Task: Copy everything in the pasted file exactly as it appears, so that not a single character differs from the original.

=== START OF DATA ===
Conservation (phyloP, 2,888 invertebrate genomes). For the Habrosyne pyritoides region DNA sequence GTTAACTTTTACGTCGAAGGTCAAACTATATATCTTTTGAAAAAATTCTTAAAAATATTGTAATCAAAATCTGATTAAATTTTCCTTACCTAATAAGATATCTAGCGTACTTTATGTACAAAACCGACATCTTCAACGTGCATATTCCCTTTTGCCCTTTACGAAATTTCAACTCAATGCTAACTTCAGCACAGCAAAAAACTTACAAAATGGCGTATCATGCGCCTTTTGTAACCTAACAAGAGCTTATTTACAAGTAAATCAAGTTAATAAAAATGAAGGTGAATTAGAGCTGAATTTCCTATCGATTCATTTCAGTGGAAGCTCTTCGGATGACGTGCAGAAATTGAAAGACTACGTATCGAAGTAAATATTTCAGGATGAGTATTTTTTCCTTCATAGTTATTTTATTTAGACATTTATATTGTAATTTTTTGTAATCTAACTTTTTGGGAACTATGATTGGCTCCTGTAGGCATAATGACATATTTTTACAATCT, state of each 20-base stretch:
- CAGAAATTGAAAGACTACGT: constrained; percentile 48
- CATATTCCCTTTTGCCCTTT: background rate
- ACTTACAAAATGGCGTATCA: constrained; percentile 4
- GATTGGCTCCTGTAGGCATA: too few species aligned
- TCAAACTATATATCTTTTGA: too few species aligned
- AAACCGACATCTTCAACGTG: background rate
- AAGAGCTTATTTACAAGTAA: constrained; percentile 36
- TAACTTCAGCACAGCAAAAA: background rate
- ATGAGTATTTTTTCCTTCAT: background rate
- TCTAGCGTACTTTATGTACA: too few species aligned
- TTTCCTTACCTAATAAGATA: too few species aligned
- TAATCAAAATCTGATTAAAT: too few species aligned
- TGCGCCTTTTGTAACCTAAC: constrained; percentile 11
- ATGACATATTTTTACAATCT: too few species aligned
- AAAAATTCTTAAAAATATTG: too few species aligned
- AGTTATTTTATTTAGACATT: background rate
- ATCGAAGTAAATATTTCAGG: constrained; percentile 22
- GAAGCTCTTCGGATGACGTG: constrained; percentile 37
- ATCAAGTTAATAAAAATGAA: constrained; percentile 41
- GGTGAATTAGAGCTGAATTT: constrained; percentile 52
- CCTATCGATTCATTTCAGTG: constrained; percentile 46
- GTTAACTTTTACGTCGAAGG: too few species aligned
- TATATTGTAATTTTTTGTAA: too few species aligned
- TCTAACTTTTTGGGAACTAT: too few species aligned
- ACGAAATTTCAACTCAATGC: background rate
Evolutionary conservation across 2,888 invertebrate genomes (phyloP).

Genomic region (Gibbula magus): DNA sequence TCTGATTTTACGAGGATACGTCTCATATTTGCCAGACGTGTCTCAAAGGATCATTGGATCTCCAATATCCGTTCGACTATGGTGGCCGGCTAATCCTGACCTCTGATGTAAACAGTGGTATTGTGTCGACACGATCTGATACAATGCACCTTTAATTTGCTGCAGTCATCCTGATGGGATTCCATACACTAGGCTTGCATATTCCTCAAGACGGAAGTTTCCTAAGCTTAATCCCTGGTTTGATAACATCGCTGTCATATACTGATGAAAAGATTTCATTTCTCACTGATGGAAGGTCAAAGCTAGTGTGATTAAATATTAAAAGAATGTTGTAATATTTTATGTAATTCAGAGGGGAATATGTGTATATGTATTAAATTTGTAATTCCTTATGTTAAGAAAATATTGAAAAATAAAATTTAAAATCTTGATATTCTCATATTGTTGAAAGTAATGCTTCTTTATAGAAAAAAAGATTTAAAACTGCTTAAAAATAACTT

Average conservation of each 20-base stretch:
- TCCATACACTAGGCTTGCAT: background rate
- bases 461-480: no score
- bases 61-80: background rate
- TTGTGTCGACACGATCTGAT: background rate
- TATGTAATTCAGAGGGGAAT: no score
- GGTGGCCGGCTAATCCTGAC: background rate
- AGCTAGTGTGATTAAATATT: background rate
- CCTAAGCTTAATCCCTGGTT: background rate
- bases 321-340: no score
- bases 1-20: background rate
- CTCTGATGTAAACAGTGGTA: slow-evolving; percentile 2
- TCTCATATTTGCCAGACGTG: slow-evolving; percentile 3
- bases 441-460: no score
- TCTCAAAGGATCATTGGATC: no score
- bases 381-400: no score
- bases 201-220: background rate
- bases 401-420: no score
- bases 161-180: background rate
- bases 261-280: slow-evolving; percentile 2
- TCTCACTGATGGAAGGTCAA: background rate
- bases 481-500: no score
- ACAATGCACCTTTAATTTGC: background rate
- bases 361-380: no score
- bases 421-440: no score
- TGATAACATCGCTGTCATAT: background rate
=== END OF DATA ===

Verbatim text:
Conservation (phyloP, 2,888 invertebrate genomes). For the Habrosyne pyritoides region DNA sequence GTTAACTTTTACGTCGAAGGTCAAACTATATATCTTTTGAAAAAATTCTTAAAAATATTGTAATCAAAATCTGATTAAATTTTCCTTACCTAATAAGATATCTAGCGTACTTTATGTACAAAACCGACATCTTCAACGTGCATATTCCCTTTTGCCCTTTACGAAATTTCAACTCAATGCTAACTTCAGCACAGCAAAAAACTTACAAAATGGCGTATCATGCGCCTTTTGTAACCTAACAAGAGCTTATTTACAAGTAAATCAAGTTAATAAAAATGAAGGTGAATTAGAGCTGAATTTCCTATCGATTCATTTCAGTGGAAGCTCTTCGGATGACGTGCAGAAATTGAAAGACTACGTATCGAAGTAAATATTTCAGGATGAGTATTTTTTCCTTCATAGTTATTTTATTTAGACATTTATATTGTAATTTTTTGTAATCTAACTTTTTGGGAACTATGATTGGCTCCTGTAGGCATAATGACATATTTTTACAATCT, state of each 20-base stretch:
- CAGAAATTGAAAGACTACGT: constrained; percentile 48
- CATATTCCCTTTTGCCCTTT: background rate
- ACTTACAAAATGGCGTATCA: constrained; percentile 4
- GATTGGCTCCTGTAGGCATA: too few species aligned
- TCAAACTATATATCTTTTGA: too few species aligned
- AAACCGACATCTTCAACGTG: background rate
- AAGAGCTTATTTACAAGTAA: constrained; percentile 36
- TAACTTCAGCACAGCAAAAA: background rate
- ATGAGTATTTTTTCCTTCAT: background rate
- TCTAGCGTACTTTATGTACA: too few species aligned
- TTTCCTTACCTAATAAGATA: too few species aligned
- TAATCAAAATCTGATTAAAT: too few species aligned
- TGCGCCTTTTGTAACCTAAC: constrained; percentile 11
- ATGACATATTTTTACAATCT: too few species aligned
- AAAAATTCTTAAAAATATTG: too few species aligned
- AGTTATTTTATTTAGACATT: background rate
- ATCGAAGTAAATATTTCAGG: constrained; percentile 22
- GAAGCTCTTCGGATGACGTG: constrained; percentile 37
- ATCAAGTTAATAAAAATGAA: constrained; percentile 41
- GGTGAATTAGAGCTGAATTT: constrained; percentile 52
- CCTATCGATTCATTTCAGTG: constrained; percentile 46
- GTTAACTTTTACGTCGAAGG: too few species aligned
- TATATTGTAATTTTTTGTAA: too few species aligned
- TCTAACTTTTTGGGAACTAT: too few species aligned
- ACGAAATTTCAACTCAATGC: background rate
Evolutionary conservation across 2,888 invertebrate genomes (phyloP).

Genomic region (Gibbula magus): DNA sequence TCTGATTTTACGAGGATACGTCTCATATTTGCCAGACGTGTCTCAAAGGATCATTGGATCTCCAATATCCGTTCGACTATGGTGGCCGGCTAATCCTGACCTCTGATGTAAACAGTGGTATTGTGTCGACACGATCTGATACAATGCACCTTTAATTTGCTGCAGTCATCCTGATGGGATTCCATACACTAGGCTTGCATATTCCTCAAGACGGAAGTTTCCTAAGCTTAATCCCTGGTTTGATAACATCGCTGTCATATACTGATGAAAAGATTTCATTTCTCACTGATGGAAGGTCAAAGCTAGTGTGATTAAATATTAAAAGAATGTTGTAATATTTTATGTAATTCAGAGGGGAATATGTGTATATGTATTAAATTTGTAATTCCTTATGTTAAGAAAATATTGAAAAATAAAATTTAAAATCTTGATATTCTCATATTGTTGAAAGTAATGCTTCTTTATAGAAAAAAAGATTTAAAACTGCTTAAAAATAACTT

Average conservation of each 20-base stretch:
- TCCATACACTAGGCTTGCAT: background rate
- bases 461-480: no score
- bases 61-80: background rate
- TTGTGTCGACACGATCTGAT: background rate
- TATGTAATTCAGAGGGGAAT: no score
- GGTGGCCGGCTAATCCTGAC: background rate
- AGCTAGTGTGATTAAATATT: background rate
- CCTAAGCTTAATCCCTGGTT: background rate
- bases 321-340: no score
- bases 1-20: background rate
- CTCTGATGTAAACAGTGGTA: slow-evolving; percentile 2
- TCTCATATTTGCCAGACGTG: slow-evolving; percentile 3
- bases 441-460: no score
- TCTCAAAGGATCATTGGATC: no score
- bases 381-400: no score
- bases 201-220: background rate
- bases 401-420: no score
- bases 161-180: background rate
- bases 261-280: slow-evolving; percentile 2
- TCTCACTGATGGAAGGTCAA: background rate
- bases 481-500: no score
- ACAATGCACCTTTAATTTGC: background rate
- bases 361-380: no score
- bases 421-440: no score
- TGATAACATCGCTGTCATAT: background rate